Norm Transmission in Peace- and State-building: Lessons from Democracy Promotion in Sudan and Lebanon
Article [Accepted Manuscript]
Is part ofGlobal governance : a review of multilateralism and international organizations ; vol. 18, no. 1, pp. 73-88.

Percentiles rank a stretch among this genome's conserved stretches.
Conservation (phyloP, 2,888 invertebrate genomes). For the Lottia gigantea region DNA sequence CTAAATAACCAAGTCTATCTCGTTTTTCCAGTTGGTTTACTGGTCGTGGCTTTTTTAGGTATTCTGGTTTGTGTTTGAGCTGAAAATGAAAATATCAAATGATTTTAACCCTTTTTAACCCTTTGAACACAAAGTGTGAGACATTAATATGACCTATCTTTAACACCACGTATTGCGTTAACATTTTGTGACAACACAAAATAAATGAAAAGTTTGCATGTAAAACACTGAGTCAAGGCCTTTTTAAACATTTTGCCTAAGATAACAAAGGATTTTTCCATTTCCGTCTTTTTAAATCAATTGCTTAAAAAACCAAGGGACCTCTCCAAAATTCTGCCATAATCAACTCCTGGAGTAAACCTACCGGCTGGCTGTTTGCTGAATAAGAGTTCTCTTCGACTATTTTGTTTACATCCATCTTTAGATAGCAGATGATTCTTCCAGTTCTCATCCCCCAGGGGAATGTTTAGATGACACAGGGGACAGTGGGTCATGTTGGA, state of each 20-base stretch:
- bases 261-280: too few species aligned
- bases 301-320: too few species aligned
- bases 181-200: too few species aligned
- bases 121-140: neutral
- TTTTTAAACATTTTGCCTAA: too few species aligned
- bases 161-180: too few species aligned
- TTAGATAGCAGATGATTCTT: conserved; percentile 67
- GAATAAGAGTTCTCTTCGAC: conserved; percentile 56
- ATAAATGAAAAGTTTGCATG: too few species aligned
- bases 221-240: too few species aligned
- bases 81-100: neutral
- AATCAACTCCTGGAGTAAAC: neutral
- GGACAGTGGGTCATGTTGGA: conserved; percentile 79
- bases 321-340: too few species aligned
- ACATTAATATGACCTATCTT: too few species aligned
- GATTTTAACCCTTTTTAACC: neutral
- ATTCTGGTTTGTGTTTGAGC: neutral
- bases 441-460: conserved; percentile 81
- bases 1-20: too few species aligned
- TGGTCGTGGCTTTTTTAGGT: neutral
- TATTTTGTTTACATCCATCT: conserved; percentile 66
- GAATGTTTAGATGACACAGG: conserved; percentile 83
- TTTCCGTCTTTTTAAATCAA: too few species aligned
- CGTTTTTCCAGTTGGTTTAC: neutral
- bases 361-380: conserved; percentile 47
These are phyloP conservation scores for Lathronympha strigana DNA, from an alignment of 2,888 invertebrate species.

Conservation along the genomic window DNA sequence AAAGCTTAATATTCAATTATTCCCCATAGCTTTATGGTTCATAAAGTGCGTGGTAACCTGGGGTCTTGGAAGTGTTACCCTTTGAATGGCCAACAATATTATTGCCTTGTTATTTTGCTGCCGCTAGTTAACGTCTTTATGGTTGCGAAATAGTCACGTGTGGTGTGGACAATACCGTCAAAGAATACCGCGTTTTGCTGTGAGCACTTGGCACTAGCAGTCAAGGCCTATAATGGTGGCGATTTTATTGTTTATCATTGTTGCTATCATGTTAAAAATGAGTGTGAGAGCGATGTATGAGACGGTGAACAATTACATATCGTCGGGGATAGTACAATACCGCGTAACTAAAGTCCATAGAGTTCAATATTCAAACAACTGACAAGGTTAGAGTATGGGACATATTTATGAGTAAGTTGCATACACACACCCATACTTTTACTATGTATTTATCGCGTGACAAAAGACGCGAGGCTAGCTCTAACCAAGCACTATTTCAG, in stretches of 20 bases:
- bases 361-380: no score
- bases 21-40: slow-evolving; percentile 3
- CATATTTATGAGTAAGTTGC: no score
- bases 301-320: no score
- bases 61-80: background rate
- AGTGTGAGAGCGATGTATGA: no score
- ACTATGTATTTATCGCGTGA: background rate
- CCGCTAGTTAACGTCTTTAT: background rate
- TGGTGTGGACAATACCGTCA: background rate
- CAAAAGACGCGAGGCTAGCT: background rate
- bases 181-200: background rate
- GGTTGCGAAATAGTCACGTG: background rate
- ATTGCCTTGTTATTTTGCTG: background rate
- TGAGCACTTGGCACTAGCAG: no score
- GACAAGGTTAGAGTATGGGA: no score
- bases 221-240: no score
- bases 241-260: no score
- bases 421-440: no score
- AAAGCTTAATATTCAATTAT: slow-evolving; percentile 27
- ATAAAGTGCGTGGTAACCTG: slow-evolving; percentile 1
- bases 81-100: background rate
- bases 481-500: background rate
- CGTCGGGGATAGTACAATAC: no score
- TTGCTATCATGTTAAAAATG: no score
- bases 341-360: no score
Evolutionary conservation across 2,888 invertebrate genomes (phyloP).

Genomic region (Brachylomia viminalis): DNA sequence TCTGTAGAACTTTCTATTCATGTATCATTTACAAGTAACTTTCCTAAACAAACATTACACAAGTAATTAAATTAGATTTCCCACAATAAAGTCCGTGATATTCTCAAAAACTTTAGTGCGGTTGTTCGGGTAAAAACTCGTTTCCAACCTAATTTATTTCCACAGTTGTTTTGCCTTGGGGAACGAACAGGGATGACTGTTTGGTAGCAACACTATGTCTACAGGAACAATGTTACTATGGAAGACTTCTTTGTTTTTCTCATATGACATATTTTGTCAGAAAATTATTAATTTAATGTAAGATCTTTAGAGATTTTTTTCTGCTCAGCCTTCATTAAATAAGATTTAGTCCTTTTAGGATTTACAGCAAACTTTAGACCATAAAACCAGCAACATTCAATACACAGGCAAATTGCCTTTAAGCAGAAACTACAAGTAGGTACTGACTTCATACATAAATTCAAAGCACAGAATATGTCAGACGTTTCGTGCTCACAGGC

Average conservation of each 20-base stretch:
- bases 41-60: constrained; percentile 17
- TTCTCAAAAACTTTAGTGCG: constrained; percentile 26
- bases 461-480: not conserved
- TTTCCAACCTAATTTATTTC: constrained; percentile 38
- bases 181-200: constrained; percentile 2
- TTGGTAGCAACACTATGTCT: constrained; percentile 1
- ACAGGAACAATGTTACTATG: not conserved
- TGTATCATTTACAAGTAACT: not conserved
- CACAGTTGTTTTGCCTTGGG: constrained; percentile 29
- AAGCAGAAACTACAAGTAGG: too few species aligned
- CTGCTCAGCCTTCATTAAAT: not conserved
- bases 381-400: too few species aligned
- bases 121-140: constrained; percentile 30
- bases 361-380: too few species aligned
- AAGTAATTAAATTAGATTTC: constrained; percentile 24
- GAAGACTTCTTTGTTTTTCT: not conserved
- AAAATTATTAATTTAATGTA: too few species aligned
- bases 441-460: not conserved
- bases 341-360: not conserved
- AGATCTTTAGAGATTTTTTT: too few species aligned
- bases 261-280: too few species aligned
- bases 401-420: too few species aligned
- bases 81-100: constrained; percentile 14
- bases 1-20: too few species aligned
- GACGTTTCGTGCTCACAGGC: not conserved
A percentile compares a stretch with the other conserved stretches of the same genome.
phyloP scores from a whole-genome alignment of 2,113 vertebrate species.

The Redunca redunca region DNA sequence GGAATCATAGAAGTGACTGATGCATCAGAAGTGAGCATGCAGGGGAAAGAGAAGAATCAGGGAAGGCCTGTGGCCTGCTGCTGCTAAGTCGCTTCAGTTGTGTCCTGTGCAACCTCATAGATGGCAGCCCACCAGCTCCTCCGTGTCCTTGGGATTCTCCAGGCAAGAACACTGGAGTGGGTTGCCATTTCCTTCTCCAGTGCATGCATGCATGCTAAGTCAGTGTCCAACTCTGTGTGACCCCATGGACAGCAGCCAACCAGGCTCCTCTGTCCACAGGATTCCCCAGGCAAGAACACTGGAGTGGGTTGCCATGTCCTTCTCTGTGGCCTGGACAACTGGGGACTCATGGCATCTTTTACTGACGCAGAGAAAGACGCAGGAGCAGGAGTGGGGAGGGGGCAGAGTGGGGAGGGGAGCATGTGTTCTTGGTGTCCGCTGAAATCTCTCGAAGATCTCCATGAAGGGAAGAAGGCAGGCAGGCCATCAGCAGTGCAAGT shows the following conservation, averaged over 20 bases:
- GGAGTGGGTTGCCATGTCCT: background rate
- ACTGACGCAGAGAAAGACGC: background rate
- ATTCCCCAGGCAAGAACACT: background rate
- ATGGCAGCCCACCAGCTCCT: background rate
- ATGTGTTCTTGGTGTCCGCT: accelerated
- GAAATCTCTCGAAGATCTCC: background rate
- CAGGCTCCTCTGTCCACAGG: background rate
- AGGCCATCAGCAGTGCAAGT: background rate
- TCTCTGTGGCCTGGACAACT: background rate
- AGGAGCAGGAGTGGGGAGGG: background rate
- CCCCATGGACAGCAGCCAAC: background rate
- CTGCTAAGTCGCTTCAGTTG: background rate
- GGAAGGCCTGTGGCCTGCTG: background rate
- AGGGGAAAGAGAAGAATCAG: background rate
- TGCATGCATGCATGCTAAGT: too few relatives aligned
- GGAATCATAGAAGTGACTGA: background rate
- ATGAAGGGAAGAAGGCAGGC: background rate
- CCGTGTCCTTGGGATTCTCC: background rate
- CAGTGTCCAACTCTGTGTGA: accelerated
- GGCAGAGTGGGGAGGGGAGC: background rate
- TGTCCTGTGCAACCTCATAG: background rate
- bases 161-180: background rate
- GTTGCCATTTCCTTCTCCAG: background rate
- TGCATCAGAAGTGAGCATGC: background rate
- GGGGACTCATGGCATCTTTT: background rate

This article examines the transmission and reception of democratic norms in the context of liberal peace interventions. It identifies two reasons for the failure to promote democracy: the strategies favored by liberal peace actors and the agency of local elites. Drawing on field research in Lebanon and Sudan, the article argues that liberal peace projects systematically provide opportunities for local elites to overcome the apparent asymmetry of power between them and liberal peace actors. It identifies two strategies of resistance to the promotion of democracy—disengagement and recuperation— and suggests that, of the two, disengagement is more likely to produce a relapse into violence. democracy promotion, hybrid peace governance, norm transmission and recuperation, Sudan, Lebanon.